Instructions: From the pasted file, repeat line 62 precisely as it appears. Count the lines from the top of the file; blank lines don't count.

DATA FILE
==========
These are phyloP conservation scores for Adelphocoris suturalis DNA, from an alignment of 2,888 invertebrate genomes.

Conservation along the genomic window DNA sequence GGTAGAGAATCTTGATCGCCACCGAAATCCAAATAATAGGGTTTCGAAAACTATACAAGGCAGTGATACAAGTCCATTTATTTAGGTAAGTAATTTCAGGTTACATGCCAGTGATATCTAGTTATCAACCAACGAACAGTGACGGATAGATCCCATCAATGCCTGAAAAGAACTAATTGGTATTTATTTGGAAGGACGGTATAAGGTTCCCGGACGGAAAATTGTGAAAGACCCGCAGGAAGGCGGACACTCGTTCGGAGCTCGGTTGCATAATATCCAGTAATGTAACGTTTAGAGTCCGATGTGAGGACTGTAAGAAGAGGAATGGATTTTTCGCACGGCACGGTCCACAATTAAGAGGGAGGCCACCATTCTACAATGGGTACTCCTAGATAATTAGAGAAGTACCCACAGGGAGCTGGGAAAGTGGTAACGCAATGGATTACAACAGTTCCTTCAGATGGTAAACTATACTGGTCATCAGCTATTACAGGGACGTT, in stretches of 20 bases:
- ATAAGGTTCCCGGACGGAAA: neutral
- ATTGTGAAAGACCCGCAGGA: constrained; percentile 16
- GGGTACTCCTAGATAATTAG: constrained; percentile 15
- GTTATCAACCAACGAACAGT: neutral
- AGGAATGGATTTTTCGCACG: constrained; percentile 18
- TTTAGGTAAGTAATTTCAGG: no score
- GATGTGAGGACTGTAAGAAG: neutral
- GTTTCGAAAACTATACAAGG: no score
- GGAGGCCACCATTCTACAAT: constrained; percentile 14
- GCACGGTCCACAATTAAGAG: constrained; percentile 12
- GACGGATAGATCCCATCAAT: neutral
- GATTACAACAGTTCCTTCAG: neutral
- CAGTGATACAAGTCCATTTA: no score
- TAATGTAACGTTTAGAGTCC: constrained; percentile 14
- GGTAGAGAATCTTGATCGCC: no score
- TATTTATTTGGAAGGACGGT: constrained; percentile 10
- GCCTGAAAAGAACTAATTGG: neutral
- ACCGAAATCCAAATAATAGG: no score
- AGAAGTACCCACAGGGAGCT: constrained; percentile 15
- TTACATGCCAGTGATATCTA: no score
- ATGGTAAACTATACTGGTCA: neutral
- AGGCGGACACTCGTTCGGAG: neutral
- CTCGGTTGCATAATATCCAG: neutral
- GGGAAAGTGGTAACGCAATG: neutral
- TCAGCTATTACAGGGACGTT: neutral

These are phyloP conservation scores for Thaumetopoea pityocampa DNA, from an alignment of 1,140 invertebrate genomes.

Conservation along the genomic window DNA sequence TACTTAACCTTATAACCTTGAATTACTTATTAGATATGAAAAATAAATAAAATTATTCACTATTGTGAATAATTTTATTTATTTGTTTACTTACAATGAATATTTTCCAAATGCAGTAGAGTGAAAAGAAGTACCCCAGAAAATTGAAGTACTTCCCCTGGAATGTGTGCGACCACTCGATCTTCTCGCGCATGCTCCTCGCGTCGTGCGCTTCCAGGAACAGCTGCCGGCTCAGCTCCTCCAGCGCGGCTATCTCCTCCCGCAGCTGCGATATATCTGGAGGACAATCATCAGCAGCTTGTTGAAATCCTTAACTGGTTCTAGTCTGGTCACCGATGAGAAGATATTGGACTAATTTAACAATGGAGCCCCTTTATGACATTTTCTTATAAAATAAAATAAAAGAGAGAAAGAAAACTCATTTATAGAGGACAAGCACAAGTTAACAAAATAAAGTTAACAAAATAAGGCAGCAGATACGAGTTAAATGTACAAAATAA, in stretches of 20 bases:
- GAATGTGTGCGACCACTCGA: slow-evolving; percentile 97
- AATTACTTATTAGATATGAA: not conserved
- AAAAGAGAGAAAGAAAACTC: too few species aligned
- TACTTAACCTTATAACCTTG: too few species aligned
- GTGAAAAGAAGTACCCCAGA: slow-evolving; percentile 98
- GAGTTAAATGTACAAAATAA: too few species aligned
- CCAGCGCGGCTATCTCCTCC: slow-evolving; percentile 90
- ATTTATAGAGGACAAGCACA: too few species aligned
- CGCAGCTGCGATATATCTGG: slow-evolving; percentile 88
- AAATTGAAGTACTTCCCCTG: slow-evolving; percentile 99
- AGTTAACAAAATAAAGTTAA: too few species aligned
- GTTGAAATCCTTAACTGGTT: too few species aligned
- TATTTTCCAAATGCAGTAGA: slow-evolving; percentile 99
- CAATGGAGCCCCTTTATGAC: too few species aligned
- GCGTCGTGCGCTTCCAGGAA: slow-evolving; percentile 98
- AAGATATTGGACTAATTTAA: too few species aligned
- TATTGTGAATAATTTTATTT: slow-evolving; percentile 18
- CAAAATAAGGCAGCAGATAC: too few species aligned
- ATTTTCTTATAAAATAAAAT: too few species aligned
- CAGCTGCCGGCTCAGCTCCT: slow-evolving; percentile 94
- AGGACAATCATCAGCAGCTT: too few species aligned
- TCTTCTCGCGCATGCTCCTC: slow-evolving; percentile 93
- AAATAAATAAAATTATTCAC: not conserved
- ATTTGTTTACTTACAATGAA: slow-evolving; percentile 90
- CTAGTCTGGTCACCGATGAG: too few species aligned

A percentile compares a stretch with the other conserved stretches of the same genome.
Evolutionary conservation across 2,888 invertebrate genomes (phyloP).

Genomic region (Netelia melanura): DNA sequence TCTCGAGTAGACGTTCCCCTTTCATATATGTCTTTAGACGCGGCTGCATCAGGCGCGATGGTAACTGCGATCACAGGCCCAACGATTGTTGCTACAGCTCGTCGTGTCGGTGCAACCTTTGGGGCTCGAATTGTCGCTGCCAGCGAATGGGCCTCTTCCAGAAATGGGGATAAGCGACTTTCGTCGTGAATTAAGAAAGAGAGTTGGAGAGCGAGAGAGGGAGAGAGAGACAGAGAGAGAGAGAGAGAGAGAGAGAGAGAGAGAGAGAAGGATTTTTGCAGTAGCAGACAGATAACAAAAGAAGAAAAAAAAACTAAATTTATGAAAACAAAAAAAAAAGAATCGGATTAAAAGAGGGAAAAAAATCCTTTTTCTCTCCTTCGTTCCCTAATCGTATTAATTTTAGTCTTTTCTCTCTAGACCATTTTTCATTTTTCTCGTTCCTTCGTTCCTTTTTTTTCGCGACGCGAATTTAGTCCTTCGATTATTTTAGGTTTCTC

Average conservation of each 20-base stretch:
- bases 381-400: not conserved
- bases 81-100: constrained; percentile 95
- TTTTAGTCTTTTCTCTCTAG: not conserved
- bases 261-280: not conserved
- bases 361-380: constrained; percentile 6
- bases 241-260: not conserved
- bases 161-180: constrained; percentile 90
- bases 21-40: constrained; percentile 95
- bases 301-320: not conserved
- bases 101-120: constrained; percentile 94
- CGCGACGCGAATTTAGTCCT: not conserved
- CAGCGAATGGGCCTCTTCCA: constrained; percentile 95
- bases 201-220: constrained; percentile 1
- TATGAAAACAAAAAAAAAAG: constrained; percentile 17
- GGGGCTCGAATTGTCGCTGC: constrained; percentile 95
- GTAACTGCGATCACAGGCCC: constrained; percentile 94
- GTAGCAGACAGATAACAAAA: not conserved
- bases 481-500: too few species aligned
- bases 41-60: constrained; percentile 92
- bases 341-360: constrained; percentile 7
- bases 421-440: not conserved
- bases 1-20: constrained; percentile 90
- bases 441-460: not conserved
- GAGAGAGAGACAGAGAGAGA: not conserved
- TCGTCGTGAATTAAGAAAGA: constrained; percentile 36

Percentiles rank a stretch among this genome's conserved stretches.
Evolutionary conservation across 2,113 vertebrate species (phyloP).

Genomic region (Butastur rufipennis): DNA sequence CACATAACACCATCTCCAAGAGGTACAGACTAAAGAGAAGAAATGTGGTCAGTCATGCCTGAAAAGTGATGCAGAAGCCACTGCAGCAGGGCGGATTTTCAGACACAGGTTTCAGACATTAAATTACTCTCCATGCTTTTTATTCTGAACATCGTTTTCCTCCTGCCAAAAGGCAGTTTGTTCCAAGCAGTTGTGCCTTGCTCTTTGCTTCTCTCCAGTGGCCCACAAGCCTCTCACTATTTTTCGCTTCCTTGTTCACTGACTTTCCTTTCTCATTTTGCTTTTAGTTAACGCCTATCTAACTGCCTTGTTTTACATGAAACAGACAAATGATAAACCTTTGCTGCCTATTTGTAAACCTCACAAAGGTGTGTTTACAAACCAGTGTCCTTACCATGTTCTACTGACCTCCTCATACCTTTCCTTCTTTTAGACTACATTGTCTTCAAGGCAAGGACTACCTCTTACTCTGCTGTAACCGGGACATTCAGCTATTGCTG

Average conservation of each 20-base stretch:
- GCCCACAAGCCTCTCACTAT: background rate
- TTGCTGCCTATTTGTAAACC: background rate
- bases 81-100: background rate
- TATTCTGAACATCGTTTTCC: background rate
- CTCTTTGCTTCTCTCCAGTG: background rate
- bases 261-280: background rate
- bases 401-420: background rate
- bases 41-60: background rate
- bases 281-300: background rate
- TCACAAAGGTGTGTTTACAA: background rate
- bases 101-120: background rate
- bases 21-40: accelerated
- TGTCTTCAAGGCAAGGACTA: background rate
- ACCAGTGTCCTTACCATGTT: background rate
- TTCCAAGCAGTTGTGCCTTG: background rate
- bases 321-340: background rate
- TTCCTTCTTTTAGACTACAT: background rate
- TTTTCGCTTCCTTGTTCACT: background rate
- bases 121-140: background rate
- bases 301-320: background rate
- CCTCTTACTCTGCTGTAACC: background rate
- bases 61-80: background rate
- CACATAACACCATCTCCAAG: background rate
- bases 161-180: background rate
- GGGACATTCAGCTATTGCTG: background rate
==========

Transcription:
- bases 261-280: not conserved